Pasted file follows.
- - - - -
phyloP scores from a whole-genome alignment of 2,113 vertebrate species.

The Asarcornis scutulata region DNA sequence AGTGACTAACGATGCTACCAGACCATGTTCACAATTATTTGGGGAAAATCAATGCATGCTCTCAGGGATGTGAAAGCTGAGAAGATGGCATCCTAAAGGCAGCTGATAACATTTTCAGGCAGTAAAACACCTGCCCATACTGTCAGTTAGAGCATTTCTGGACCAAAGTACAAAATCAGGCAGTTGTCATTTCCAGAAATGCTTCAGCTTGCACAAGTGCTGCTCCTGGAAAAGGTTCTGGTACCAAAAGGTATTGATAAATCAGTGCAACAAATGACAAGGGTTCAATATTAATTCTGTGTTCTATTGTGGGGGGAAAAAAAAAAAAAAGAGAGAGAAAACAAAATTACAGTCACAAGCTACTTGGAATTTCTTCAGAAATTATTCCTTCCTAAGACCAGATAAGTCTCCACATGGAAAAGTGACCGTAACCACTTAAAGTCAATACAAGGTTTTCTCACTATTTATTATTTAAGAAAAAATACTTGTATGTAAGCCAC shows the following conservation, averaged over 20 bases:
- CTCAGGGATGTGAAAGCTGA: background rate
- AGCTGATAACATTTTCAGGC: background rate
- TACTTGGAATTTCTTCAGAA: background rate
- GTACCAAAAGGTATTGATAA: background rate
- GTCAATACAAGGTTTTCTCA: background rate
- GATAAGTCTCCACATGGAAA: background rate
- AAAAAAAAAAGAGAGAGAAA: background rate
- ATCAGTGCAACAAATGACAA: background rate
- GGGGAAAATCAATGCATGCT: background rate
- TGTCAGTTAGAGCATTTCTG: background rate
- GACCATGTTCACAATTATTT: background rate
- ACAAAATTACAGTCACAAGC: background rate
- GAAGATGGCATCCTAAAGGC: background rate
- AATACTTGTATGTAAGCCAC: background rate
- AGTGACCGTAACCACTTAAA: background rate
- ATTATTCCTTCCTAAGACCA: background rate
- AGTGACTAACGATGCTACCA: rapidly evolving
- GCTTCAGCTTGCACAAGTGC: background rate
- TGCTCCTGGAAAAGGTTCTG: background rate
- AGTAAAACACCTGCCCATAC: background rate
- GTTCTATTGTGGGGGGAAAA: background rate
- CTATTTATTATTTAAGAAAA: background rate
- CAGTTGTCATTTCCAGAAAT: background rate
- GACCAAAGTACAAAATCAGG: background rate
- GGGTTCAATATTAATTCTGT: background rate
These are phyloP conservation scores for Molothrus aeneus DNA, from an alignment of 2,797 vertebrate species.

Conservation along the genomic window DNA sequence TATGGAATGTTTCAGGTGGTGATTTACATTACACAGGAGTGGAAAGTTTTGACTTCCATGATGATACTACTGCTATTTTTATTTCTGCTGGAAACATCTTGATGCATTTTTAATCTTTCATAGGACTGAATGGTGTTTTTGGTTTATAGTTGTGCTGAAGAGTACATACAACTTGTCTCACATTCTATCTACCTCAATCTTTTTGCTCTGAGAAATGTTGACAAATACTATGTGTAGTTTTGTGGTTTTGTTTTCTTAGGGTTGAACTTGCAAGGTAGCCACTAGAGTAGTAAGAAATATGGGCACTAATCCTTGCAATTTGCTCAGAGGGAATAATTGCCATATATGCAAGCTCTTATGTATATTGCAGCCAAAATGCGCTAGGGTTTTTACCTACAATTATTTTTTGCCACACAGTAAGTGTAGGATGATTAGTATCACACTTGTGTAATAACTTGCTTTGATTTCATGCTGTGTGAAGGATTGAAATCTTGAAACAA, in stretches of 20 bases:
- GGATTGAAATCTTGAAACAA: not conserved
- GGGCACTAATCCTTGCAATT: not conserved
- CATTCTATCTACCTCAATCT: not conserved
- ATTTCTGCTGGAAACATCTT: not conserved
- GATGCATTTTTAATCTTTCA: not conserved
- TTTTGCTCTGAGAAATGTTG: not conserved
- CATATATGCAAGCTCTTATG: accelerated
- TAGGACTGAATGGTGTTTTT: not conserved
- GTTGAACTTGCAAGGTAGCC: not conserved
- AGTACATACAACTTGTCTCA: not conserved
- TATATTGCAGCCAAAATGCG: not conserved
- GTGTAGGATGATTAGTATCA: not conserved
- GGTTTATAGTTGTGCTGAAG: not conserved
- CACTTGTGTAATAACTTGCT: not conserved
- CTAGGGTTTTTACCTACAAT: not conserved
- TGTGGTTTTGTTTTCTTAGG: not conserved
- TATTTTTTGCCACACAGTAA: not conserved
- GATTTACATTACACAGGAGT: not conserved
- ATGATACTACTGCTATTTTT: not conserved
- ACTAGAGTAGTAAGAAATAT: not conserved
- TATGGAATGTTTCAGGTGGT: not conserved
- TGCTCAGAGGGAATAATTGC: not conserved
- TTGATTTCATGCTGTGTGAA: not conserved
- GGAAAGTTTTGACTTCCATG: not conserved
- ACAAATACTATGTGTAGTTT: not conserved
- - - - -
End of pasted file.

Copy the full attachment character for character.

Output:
phyloP scores from a whole-genome alignment of 2,113 vertebrate species.

The Asarcornis scutulata region DNA sequence AGTGACTAACGATGCTACCAGACCATGTTCACAATTATTTGGGGAAAATCAATGCATGCTCTCAGGGATGTGAAAGCTGAGAAGATGGCATCCTAAAGGCAGCTGATAACATTTTCAGGCAGTAAAACACCTGCCCATACTGTCAGTTAGAGCATTTCTGGACCAAAGTACAAAATCAGGCAGTTGTCATTTCCAGAAATGCTTCAGCTTGCACAAGTGCTGCTCCTGGAAAAGGTTCTGGTACCAAAAGGTATTGATAAATCAGTGCAACAAATGACAAGGGTTCAATATTAATTCTGTGTTCTATTGTGGGGGGAAAAAAAAAAAAAAGAGAGAGAAAACAAAATTACAGTCACAAGCTACTTGGAATTTCTTCAGAAATTATTCCTTCCTAAGACCAGATAAGTCTCCACATGGAAAAGTGACCGTAACCACTTAAAGTCAATACAAGGTTTTCTCACTATTTATTATTTAAGAAAAAATACTTGTATGTAAGCCAC shows the following conservation, averaged over 20 bases:
- CTCAGGGATGTGAAAGCTGA: background rate
- AGCTGATAACATTTTCAGGC: background rate
- TACTTGGAATTTCTTCAGAA: background rate
- GTACCAAAAGGTATTGATAA: background rate
- GTCAATACAAGGTTTTCTCA: background rate
- GATAAGTCTCCACATGGAAA: background rate
- AAAAAAAAAAGAGAGAGAAA: background rate
- ATCAGTGCAACAAATGACAA: background rate
- GGGGAAAATCAATGCATGCT: background rate
- TGTCAGTTAGAGCATTTCTG: background rate
- GACCATGTTCACAATTATTT: background rate
- ACAAAATTACAGTCACAAGC: background rate
- GAAGATGGCATCCTAAAGGC: background rate
- AATACTTGTATGTAAGCCAC: background rate
- AGTGACCGTAACCACTTAAA: background rate
- ATTATTCCTTCCTAAGACCA: background rate
- AGTGACTAACGATGCTACCA: rapidly evolving
- GCTTCAGCTTGCACAAGTGC: background rate
- TGCTCCTGGAAAAGGTTCTG: background rate
- AGTAAAACACCTGCCCATAC: background rate
- GTTCTATTGTGGGGGGAAAA: background rate
- CTATTTATTATTTAAGAAAA: background rate
- CAGTTGTCATTTCCAGAAAT: background rate
- GACCAAAGTACAAAATCAGG: background rate
- GGGTTCAATATTAATTCTGT: background rate
These are phyloP conservation scores for Molothrus aeneus DNA, from an alignment of 2,797 vertebrate species.

Conservation along the genomic window DNA sequence TATGGAATGTTTCAGGTGGTGATTTACATTACACAGGAGTGGAAAGTTTTGACTTCCATGATGATACTACTGCTATTTTTATTTCTGCTGGAAACATCTTGATGCATTTTTAATCTTTCATAGGACTGAATGGTGTTTTTGGTTTATAGTTGTGCTGAAGAGTACATACAACTTGTCTCACATTCTATCTACCTCAATCTTTTTGCTCTGAGAAATGTTGACAAATACTATGTGTAGTTTTGTGGTTTTGTTTTCTTAGGGTTGAACTTGCAAGGTAGCCACTAGAGTAGTAAGAAATATGGGCACTAATCCTTGCAATTTGCTCAGAGGGAATAATTGCCATATATGCAAGCTCTTATGTATATTGCAGCCAAAATGCGCTAGGGTTTTTACCTACAATTATTTTTTGCCACACAGTAAGTGTAGGATGATTAGTATCACACTTGTGTAATAACTTGCTTTGATTTCATGCTGTGTGAAGGATTGAAATCTTGAAACAA, in stretches of 20 bases:
- GGATTGAAATCTTGAAACAA: not conserved
- GGGCACTAATCCTTGCAATT: not conserved
- CATTCTATCTACCTCAATCT: not conserved
- ATTTCTGCTGGAAACATCTT: not conserved
- GATGCATTTTTAATCTTTCA: not conserved
- TTTTGCTCTGAGAAATGTTG: not conserved
- CATATATGCAAGCTCTTATG: accelerated
- TAGGACTGAATGGTGTTTTT: not conserved
- GTTGAACTTGCAAGGTAGCC: not conserved
- AGTACATACAACTTGTCTCA: not conserved
- TATATTGCAGCCAAAATGCG: not conserved
- GTGTAGGATGATTAGTATCA: not conserved
- GGTTTATAGTTGTGCTGAAG: not conserved
- CACTTGTGTAATAACTTGCT: not conserved
- CTAGGGTTTTTACCTACAAT: not conserved
- TGTGGTTTTGTTTTCTTAGG: not conserved
- TATTTTTTGCCACACAGTAA: not conserved
- GATTTACATTACACAGGAGT: not conserved
- ATGATACTACTGCTATTTTT: not conserved
- ACTAGAGTAGTAAGAAATAT: not conserved
- TATGGAATGTTTCAGGTGGT: not conserved
- TGCTCAGAGGGAATAATTGC: not conserved
- TTGATTTCATGCTGTGTGAA: not conserved
- GGAAAGTTTTGACTTCCATG: not conserved
- ACAAATACTATGTGTAGTTT: not conserved